Abbott, who has been critical of Russia's role in the disaster, said he had spoken to many Western leaders in the past two days and had noted “a much firmer and sterner mood” now.
He has branded the plane's downing "a crime", and accused Moscow of trying to wash its hands of the tragedy while failing to properly secure the crash site.
Moscow denies any involvement in the disaster.
Australia is leading a push for a binding U.N. resolution that demands those responsible be held accountable and that armed groups do not compromise the crash site integrity.
Diplomats said the U.N. Security Council could vote as early as Monday on an Australia-proposed resolution demanding international access to the Ukraine plane crash site and a cease-fire around the area.
But Australia and Russia late Sunday were still working out key differences, and Britain accused Moscow of using "delaying tactics."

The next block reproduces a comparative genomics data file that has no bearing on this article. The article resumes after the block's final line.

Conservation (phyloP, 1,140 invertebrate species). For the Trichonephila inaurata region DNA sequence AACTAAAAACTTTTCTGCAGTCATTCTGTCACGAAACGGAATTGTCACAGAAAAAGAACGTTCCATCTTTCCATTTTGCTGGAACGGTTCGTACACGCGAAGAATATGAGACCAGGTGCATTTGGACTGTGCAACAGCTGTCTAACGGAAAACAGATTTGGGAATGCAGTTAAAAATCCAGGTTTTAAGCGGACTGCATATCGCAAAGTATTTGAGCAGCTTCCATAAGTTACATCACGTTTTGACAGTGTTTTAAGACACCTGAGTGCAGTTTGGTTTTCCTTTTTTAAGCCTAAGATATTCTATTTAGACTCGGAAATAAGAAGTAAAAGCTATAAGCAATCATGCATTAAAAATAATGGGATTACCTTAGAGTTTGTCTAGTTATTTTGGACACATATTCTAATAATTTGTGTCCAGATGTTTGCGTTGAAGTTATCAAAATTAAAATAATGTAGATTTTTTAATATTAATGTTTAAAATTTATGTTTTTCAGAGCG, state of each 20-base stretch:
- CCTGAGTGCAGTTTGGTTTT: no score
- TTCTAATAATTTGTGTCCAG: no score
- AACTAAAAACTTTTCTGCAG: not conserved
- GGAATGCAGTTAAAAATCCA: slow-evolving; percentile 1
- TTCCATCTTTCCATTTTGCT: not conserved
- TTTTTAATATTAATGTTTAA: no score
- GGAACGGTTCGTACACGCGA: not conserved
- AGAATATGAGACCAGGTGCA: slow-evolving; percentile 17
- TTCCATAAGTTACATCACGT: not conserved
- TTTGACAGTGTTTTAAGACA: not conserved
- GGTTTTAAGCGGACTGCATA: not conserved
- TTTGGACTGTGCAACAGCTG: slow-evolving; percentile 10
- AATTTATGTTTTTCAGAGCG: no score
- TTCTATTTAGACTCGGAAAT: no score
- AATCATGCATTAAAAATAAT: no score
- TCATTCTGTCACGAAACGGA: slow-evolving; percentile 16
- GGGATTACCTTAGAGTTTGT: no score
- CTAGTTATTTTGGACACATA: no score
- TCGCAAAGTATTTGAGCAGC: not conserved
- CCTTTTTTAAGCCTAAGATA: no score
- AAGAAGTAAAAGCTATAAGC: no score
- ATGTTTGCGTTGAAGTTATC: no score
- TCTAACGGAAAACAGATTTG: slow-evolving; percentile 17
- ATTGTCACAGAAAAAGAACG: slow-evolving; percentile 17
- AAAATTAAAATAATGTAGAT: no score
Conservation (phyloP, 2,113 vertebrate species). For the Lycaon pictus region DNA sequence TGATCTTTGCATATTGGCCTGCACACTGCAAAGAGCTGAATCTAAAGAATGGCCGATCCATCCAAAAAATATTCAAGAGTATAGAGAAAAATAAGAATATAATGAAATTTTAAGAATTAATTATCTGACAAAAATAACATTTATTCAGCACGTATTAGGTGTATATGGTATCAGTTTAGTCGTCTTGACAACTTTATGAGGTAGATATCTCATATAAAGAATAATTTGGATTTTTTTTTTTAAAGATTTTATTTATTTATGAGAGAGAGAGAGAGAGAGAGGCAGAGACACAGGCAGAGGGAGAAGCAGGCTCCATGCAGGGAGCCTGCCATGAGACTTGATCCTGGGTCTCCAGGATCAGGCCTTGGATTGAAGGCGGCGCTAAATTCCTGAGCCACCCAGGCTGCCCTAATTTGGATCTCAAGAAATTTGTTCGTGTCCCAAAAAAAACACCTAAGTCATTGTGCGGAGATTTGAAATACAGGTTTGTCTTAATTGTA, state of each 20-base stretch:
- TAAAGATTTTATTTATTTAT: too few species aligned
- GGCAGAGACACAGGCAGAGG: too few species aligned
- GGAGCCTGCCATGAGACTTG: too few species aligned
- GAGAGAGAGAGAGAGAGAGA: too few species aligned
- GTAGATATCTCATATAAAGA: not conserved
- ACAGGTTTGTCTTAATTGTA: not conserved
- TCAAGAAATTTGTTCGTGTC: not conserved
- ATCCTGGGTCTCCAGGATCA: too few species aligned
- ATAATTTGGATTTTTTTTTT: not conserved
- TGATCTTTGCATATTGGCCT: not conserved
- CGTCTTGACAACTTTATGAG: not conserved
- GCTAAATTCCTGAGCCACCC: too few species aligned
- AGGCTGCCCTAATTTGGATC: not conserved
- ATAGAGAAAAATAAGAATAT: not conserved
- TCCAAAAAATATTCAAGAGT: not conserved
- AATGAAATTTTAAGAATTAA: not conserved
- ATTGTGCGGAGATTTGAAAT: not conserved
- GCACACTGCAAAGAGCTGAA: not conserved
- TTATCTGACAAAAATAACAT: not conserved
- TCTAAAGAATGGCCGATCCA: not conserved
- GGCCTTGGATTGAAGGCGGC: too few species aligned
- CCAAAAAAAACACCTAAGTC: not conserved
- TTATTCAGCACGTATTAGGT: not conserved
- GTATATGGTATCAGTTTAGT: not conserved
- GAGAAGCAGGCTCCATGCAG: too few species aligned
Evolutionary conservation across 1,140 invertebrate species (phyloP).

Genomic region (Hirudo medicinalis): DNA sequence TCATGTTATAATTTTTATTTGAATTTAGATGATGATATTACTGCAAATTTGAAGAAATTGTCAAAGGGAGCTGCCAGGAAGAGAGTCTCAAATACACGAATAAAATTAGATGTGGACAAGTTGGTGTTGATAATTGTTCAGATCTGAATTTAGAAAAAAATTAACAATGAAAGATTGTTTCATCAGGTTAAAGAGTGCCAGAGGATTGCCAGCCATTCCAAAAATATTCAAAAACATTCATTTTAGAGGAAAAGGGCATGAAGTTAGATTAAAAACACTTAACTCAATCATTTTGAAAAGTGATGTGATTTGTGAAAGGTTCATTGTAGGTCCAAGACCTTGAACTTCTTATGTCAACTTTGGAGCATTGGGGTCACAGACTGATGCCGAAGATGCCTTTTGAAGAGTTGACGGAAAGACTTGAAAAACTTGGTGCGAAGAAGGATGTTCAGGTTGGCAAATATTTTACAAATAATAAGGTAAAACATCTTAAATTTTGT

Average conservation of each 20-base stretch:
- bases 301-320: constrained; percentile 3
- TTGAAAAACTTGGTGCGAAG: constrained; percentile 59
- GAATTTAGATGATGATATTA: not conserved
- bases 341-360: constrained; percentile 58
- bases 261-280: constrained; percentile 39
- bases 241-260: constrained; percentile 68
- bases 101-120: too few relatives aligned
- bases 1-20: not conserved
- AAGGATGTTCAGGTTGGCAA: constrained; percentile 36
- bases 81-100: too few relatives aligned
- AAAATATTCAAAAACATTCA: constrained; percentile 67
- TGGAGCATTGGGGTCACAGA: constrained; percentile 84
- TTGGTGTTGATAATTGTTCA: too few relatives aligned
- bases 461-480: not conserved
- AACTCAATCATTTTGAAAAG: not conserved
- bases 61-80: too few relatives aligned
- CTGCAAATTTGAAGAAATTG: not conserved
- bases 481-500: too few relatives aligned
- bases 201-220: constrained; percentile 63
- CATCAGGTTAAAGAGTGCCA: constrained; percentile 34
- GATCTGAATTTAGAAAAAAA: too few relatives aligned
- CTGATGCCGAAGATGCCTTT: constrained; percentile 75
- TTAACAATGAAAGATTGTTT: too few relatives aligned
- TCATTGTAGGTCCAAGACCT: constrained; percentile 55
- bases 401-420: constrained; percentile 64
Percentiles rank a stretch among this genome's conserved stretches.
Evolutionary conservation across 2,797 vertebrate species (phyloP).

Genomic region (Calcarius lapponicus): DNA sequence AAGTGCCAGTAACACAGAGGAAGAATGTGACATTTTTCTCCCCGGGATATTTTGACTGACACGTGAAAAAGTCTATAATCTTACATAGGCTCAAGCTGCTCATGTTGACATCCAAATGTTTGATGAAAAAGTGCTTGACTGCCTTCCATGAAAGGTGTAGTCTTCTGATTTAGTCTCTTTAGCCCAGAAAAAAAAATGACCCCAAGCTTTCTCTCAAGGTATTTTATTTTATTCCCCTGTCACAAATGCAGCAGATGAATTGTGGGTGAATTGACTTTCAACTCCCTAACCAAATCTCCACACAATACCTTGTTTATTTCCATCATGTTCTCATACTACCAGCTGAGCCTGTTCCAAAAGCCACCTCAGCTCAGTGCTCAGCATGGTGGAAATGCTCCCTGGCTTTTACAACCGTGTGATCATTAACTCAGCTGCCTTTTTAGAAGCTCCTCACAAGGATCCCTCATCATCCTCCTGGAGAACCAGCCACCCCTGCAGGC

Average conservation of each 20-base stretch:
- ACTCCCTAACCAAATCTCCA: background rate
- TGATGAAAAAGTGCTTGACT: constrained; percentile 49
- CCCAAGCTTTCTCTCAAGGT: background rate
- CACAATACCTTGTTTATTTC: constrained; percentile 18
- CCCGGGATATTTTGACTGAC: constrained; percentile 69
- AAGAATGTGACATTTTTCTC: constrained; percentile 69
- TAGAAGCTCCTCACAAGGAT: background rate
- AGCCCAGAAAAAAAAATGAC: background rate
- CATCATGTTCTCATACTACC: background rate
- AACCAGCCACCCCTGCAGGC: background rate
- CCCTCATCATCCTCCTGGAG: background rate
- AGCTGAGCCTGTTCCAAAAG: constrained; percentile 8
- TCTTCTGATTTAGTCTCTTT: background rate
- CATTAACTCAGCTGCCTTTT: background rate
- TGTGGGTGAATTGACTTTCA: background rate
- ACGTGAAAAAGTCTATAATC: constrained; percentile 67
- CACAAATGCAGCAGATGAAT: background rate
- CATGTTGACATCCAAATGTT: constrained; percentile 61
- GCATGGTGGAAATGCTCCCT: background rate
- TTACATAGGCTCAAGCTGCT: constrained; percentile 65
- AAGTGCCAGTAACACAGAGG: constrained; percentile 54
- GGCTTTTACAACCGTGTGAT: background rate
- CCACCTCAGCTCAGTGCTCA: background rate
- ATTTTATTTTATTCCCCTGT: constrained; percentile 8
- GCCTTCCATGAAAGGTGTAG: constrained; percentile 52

The resolution calls for pro-Russia separatists to allow access to the site of the downed Malaysia Airlines passenger jet. It asks for the full cooperation of all countries in the region, including Russia.
Australia's foreign minister, Julie Bishop, said she expects all 15 council members to support her country's proposal.
Bishop is in the United States to lead the lobbying for support of the resolution.
She said it was "an utter outrage" that the site had been contaminated and evidence removed. "This is not a time to use bodies as hostages or pawns in a Ukrainian-Russian conflict," she told reporters in Washington.
On Sunday, pro-Russian militiamen in Ukraine loaded almost 200 bodies from the flight into refrigerated train wagons. A rebel chief said they were holding them until "the experts arrive."
Canberra wants a full and impartial investigation in the disaster, but Abbott said a key difficulty was that there was "no-one in authority in charge on the ground."
But Russia's U.N. ambassador, Vitaly Churkin, said Moscow is concerned the draft "does not accurately reflect the need for an impartial, international investigation."
Churkin said Russia is proposing that the International Civil Aviation Organization, a U.N. agency, take the lead in the investigation. The current proposal welcomes "the decision by ICAO to send a team to assist" Ukrainian investigators.